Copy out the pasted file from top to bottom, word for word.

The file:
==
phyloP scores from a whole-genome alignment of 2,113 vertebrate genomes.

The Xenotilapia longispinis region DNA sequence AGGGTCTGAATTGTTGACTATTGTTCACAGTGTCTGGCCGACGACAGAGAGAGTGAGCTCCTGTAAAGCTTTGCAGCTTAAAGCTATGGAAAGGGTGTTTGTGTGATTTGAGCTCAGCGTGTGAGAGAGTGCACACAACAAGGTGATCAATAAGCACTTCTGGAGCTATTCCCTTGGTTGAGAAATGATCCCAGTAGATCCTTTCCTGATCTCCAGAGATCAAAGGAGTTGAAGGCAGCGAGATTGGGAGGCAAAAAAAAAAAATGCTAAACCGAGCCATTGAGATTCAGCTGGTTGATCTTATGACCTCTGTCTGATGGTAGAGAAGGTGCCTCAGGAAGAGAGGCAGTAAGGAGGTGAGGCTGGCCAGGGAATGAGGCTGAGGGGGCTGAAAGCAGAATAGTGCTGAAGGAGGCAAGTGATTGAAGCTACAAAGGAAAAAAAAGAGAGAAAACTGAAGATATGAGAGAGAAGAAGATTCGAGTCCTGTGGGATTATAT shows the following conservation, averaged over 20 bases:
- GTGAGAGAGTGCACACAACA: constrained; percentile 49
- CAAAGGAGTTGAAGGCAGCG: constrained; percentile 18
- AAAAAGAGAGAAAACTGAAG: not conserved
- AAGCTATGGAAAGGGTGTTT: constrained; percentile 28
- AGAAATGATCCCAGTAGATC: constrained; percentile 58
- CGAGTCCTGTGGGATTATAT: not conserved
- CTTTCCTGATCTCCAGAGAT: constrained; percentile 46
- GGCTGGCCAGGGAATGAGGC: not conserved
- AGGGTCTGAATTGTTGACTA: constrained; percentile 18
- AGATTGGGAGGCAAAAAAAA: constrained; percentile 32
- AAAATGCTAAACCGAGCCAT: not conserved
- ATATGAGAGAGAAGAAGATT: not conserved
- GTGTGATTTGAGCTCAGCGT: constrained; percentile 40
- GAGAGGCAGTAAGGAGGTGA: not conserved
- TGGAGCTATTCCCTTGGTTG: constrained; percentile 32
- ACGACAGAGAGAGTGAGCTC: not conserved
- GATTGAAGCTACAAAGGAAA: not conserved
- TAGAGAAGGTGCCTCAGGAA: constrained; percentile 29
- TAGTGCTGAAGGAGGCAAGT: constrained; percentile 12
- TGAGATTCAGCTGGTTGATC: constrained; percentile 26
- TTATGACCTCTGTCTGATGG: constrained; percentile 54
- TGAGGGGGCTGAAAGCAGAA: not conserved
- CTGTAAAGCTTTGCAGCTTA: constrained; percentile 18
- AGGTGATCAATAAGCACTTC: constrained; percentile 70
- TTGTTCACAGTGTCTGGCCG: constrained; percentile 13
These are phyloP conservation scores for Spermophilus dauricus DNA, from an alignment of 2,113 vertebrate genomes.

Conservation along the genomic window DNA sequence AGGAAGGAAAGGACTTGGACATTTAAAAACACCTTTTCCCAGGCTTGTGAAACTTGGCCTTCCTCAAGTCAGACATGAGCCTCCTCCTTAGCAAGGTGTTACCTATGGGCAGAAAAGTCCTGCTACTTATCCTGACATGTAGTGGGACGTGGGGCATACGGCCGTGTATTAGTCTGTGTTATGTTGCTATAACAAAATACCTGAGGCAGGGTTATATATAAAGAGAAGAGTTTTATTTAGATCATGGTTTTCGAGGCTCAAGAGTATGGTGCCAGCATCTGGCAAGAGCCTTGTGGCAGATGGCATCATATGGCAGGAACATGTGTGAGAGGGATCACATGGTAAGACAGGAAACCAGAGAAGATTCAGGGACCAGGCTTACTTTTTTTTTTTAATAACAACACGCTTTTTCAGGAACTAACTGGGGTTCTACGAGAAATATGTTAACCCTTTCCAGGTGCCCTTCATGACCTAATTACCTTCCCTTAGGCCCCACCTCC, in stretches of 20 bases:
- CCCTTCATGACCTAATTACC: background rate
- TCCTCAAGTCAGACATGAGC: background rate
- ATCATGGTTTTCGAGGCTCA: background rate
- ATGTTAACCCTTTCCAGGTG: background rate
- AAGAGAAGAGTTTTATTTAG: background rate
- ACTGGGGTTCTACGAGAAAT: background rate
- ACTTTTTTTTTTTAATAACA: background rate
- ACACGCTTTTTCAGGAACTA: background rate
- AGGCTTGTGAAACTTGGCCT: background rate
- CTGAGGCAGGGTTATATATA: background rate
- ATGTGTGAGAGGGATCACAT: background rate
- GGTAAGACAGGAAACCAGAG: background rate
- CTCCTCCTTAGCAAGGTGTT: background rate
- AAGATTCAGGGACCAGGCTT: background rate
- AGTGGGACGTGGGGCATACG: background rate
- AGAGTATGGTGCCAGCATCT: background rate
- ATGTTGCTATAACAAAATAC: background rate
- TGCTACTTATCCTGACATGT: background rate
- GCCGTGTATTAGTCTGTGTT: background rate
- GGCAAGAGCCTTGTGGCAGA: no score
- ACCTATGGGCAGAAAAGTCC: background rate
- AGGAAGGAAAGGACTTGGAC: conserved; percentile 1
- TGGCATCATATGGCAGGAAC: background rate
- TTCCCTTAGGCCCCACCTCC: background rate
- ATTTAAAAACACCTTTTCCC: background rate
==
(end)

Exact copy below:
phyloP scores from a whole-genome alignment of 2,113 vertebrate genomes.

The Xenotilapia longispinis region DNA sequence AGGGTCTGAATTGTTGACTATTGTTCACAGTGTCTGGCCGACGACAGAGAGAGTGAGCTCCTGTAAAGCTTTGCAGCTTAAAGCTATGGAAAGGGTGTTTGTGTGATTTGAGCTCAGCGTGTGAGAGAGTGCACACAACAAGGTGATCAATAAGCACTTCTGGAGCTATTCCCTTGGTTGAGAAATGATCCCAGTAGATCCTTTCCTGATCTCCAGAGATCAAAGGAGTTGAAGGCAGCGAGATTGGGAGGCAAAAAAAAAAAATGCTAAACCGAGCCATTGAGATTCAGCTGGTTGATCTTATGACCTCTGTCTGATGGTAGAGAAGGTGCCTCAGGAAGAGAGGCAGTAAGGAGGTGAGGCTGGCCAGGGAATGAGGCTGAGGGGGCTGAAAGCAGAATAGTGCTGAAGGAGGCAAGTGATTGAAGCTACAAAGGAAAAAAAAGAGAGAAAACTGAAGATATGAGAGAGAAGAAGATTCGAGTCCTGTGGGATTATAT shows the following conservation, averaged over 20 bases:
- GTGAGAGAGTGCACACAACA: constrained; percentile 49
- CAAAGGAGTTGAAGGCAGCG: constrained; percentile 18
- AAAAAGAGAGAAAACTGAAG: not conserved
- AAGCTATGGAAAGGGTGTTT: constrained; percentile 28
- AGAAATGATCCCAGTAGATC: constrained; percentile 58
- CGAGTCCTGTGGGATTATAT: not conserved
- CTTTCCTGATCTCCAGAGAT: constrained; percentile 46
- GGCTGGCCAGGGAATGAGGC: not conserved
- AGGGTCTGAATTGTTGACTA: constrained; percentile 18
- AGATTGGGAGGCAAAAAAAA: constrained; percentile 32
- AAAATGCTAAACCGAGCCAT: not conserved
- ATATGAGAGAGAAGAAGATT: not conserved
- GTGTGATTTGAGCTCAGCGT: constrained; percentile 40
- GAGAGGCAGTAAGGAGGTGA: not conserved
- TGGAGCTATTCCCTTGGTTG: constrained; percentile 32
- ACGACAGAGAGAGTGAGCTC: not conserved
- GATTGAAGCTACAAAGGAAA: not conserved
- TAGAGAAGGTGCCTCAGGAA: constrained; percentile 29
- TAGTGCTGAAGGAGGCAAGT: constrained; percentile 12
- TGAGATTCAGCTGGTTGATC: constrained; percentile 26
- TTATGACCTCTGTCTGATGG: constrained; percentile 54
- TGAGGGGGCTGAAAGCAGAA: not conserved
- CTGTAAAGCTTTGCAGCTTA: constrained; percentile 18
- AGGTGATCAATAAGCACTTC: constrained; percentile 70
- TTGTTCACAGTGTCTGGCCG: constrained; percentile 13
These are phyloP conservation scores for Spermophilus dauricus DNA, from an alignment of 2,113 vertebrate genomes.

Conservation along the genomic window DNA sequence AGGAAGGAAAGGACTTGGACATTTAAAAACACCTTTTCCCAGGCTTGTGAAACTTGGCCTTCCTCAAGTCAGACATGAGCCTCCTCCTTAGCAAGGTGTTACCTATGGGCAGAAAAGTCCTGCTACTTATCCTGACATGTAGTGGGACGTGGGGCATACGGCCGTGTATTAGTCTGTGTTATGTTGCTATAACAAAATACCTGAGGCAGGGTTATATATAAAGAGAAGAGTTTTATTTAGATCATGGTTTTCGAGGCTCAAGAGTATGGTGCCAGCATCTGGCAAGAGCCTTGTGGCAGATGGCATCATATGGCAGGAACATGTGTGAGAGGGATCACATGGTAAGACAGGAAACCAGAGAAGATTCAGGGACCAGGCTTACTTTTTTTTTTTAATAACAACACGCTTTTTCAGGAACTAACTGGGGTTCTACGAGAAATATGTTAACCCTTTCCAGGTGCCCTTCATGACCTAATTACCTTCCCTTAGGCCCCACCTCC, in stretches of 20 bases:
- CCCTTCATGACCTAATTACC: background rate
- TCCTCAAGTCAGACATGAGC: background rate
- ATCATGGTTTTCGAGGCTCA: background rate
- ATGTTAACCCTTTCCAGGTG: background rate
- AAGAGAAGAGTTTTATTTAG: background rate
- ACTGGGGTTCTACGAGAAAT: background rate
- ACTTTTTTTTTTTAATAACA: background rate
- ACACGCTTTTTCAGGAACTA: background rate
- AGGCTTGTGAAACTTGGCCT: background rate
- CTGAGGCAGGGTTATATATA: background rate
- ATGTGTGAGAGGGATCACAT: background rate
- GGTAAGACAGGAAACCAGAG: background rate
- CTCCTCCTTAGCAAGGTGTT: background rate
- AAGATTCAGGGACCAGGCTT: background rate
- AGTGGGACGTGGGGCATACG: background rate
- AGAGTATGGTGCCAGCATCT: background rate
- ATGTTGCTATAACAAAATAC: background rate
- TGCTACTTATCCTGACATGT: background rate
- GCCGTGTATTAGTCTGTGTT: background rate
- GGCAAGAGCCTTGTGGCAGA: no score
- ACCTATGGGCAGAAAAGTCC: background rate
- AGGAAGGAAAGGACTTGGAC: conserved; percentile 1
- TGGCATCATATGGCAGGAAC: background rate
- TTCCCTTAGGCCCCACCTCC: background rate
- ATTTAAAAACACCTTTTCCC: background rate